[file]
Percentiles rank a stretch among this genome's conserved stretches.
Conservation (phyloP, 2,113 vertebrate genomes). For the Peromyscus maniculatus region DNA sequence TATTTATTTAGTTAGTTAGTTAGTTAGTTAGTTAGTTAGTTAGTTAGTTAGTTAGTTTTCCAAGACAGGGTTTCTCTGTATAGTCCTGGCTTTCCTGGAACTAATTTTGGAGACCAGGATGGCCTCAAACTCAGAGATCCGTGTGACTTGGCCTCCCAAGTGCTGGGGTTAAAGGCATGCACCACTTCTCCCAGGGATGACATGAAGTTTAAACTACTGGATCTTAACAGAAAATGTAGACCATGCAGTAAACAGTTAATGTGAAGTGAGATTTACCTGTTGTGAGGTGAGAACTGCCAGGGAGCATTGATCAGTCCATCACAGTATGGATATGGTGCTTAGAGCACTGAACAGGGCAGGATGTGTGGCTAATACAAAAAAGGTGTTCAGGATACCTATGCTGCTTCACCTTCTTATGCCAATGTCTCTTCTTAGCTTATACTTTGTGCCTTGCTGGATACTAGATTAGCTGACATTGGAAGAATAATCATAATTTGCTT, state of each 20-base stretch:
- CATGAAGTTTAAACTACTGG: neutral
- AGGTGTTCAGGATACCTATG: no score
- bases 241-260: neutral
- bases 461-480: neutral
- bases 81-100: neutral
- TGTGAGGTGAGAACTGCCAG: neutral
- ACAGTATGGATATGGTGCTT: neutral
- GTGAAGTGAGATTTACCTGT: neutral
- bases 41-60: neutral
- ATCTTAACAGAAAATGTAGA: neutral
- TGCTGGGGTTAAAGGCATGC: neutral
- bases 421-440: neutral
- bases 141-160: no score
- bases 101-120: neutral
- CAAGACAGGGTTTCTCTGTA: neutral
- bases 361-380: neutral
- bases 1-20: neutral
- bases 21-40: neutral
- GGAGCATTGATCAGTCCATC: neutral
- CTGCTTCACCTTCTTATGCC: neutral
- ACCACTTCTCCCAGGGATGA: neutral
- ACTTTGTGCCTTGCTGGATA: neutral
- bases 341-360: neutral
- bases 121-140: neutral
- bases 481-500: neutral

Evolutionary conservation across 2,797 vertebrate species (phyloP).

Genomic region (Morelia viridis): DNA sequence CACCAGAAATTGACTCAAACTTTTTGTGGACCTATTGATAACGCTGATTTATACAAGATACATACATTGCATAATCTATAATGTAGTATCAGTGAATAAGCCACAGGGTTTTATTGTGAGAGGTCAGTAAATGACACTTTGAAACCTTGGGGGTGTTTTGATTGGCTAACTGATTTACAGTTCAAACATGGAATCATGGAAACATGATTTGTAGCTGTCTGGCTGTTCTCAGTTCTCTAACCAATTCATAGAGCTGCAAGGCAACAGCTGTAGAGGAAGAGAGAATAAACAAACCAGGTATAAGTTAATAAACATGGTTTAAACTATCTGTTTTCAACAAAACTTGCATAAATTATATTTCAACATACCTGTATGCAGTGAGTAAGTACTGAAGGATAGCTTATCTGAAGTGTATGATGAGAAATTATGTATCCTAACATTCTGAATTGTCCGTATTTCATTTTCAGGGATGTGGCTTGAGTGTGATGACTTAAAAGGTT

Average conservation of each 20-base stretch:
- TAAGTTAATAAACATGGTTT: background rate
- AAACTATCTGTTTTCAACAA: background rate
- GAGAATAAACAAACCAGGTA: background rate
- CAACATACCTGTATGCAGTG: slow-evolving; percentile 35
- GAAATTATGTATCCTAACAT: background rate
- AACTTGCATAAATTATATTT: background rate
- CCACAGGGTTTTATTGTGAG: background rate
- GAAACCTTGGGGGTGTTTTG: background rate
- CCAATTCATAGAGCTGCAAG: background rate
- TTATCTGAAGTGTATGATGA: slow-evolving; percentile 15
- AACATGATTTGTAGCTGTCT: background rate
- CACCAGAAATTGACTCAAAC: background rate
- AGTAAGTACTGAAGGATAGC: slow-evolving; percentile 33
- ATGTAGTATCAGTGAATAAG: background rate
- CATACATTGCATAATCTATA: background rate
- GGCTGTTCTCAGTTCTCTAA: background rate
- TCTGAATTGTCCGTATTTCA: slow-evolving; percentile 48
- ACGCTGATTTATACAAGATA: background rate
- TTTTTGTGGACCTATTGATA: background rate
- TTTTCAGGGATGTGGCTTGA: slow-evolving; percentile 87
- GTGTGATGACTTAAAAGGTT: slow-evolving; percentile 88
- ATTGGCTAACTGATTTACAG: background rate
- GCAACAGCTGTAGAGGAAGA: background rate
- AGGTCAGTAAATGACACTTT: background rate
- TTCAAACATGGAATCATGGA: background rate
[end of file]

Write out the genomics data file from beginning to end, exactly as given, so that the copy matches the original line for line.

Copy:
Percentiles rank a stretch among this genome's conserved stretches.
Conservation (phyloP, 2,113 vertebrate genomes). For the Peromyscus maniculatus region DNA sequence TATTTATTTAGTTAGTTAGTTAGTTAGTTAGTTAGTTAGTTAGTTAGTTAGTTAGTTTTCCAAGACAGGGTTTCTCTGTATAGTCCTGGCTTTCCTGGAACTAATTTTGGAGACCAGGATGGCCTCAAACTCAGAGATCCGTGTGACTTGGCCTCCCAAGTGCTGGGGTTAAAGGCATGCACCACTTCTCCCAGGGATGACATGAAGTTTAAACTACTGGATCTTAACAGAAAATGTAGACCATGCAGTAAACAGTTAATGTGAAGTGAGATTTACCTGTTGTGAGGTGAGAACTGCCAGGGAGCATTGATCAGTCCATCACAGTATGGATATGGTGCTTAGAGCACTGAACAGGGCAGGATGTGTGGCTAATACAAAAAAGGTGTTCAGGATACCTATGCTGCTTCACCTTCTTATGCCAATGTCTCTTCTTAGCTTATACTTTGTGCCTTGCTGGATACTAGATTAGCTGACATTGGAAGAATAATCATAATTTGCTT, state of each 20-base stretch:
- CATGAAGTTTAAACTACTGG: neutral
- AGGTGTTCAGGATACCTATG: no score
- bases 241-260: neutral
- bases 461-480: neutral
- bases 81-100: neutral
- TGTGAGGTGAGAACTGCCAG: neutral
- ACAGTATGGATATGGTGCTT: neutral
- GTGAAGTGAGATTTACCTGT: neutral
- bases 41-60: neutral
- ATCTTAACAGAAAATGTAGA: neutral
- TGCTGGGGTTAAAGGCATGC: neutral
- bases 421-440: neutral
- bases 141-160: no score
- bases 101-120: neutral
- CAAGACAGGGTTTCTCTGTA: neutral
- bases 361-380: neutral
- bases 1-20: neutral
- bases 21-40: neutral
- GGAGCATTGATCAGTCCATC: neutral
- CTGCTTCACCTTCTTATGCC: neutral
- ACCACTTCTCCCAGGGATGA: neutral
- ACTTTGTGCCTTGCTGGATA: neutral
- bases 341-360: neutral
- bases 121-140: neutral
- bases 481-500: neutral

Evolutionary conservation across 2,797 vertebrate species (phyloP).

Genomic region (Morelia viridis): DNA sequence CACCAGAAATTGACTCAAACTTTTTGTGGACCTATTGATAACGCTGATTTATACAAGATACATACATTGCATAATCTATAATGTAGTATCAGTGAATAAGCCACAGGGTTTTATTGTGAGAGGTCAGTAAATGACACTTTGAAACCTTGGGGGTGTTTTGATTGGCTAACTGATTTACAGTTCAAACATGGAATCATGGAAACATGATTTGTAGCTGTCTGGCTGTTCTCAGTTCTCTAACCAATTCATAGAGCTGCAAGGCAACAGCTGTAGAGGAAGAGAGAATAAACAAACCAGGTATAAGTTAATAAACATGGTTTAAACTATCTGTTTTCAACAAAACTTGCATAAATTATATTTCAACATACCTGTATGCAGTGAGTAAGTACTGAAGGATAGCTTATCTGAAGTGTATGATGAGAAATTATGTATCCTAACATTCTGAATTGTCCGTATTTCATTTTCAGGGATGTGGCTTGAGTGTGATGACTTAAAAGGTT

Average conservation of each 20-base stretch:
- TAAGTTAATAAACATGGTTT: background rate
- AAACTATCTGTTTTCAACAA: background rate
- GAGAATAAACAAACCAGGTA: background rate
- CAACATACCTGTATGCAGTG: slow-evolving; percentile 35
- GAAATTATGTATCCTAACAT: background rate
- AACTTGCATAAATTATATTT: background rate
- CCACAGGGTTTTATTGTGAG: background rate
- GAAACCTTGGGGGTGTTTTG: background rate
- CCAATTCATAGAGCTGCAAG: background rate
- TTATCTGAAGTGTATGATGA: slow-evolving; percentile 15
- AACATGATTTGTAGCTGTCT: background rate
- CACCAGAAATTGACTCAAAC: background rate
- AGTAAGTACTGAAGGATAGC: slow-evolving; percentile 33
- ATGTAGTATCAGTGAATAAG: background rate
- CATACATTGCATAATCTATA: background rate
- GGCTGTTCTCAGTTCTCTAA: background rate
- TCTGAATTGTCCGTATTTCA: slow-evolving; percentile 48
- ACGCTGATTTATACAAGATA: background rate
- TTTTTGTGGACCTATTGATA: background rate
- TTTTCAGGGATGTGGCTTGA: slow-evolving; percentile 87
- GTGTGATGACTTAAAAGGTT: slow-evolving; percentile 88
- ATTGGCTAACTGATTTACAG: background rate
- GCAACAGCTGTAGAGGAAGA: background rate
- AGGTCAGTAAATGACACTTT: background rate
- TTCAAACATGGAATCATGGA: background rate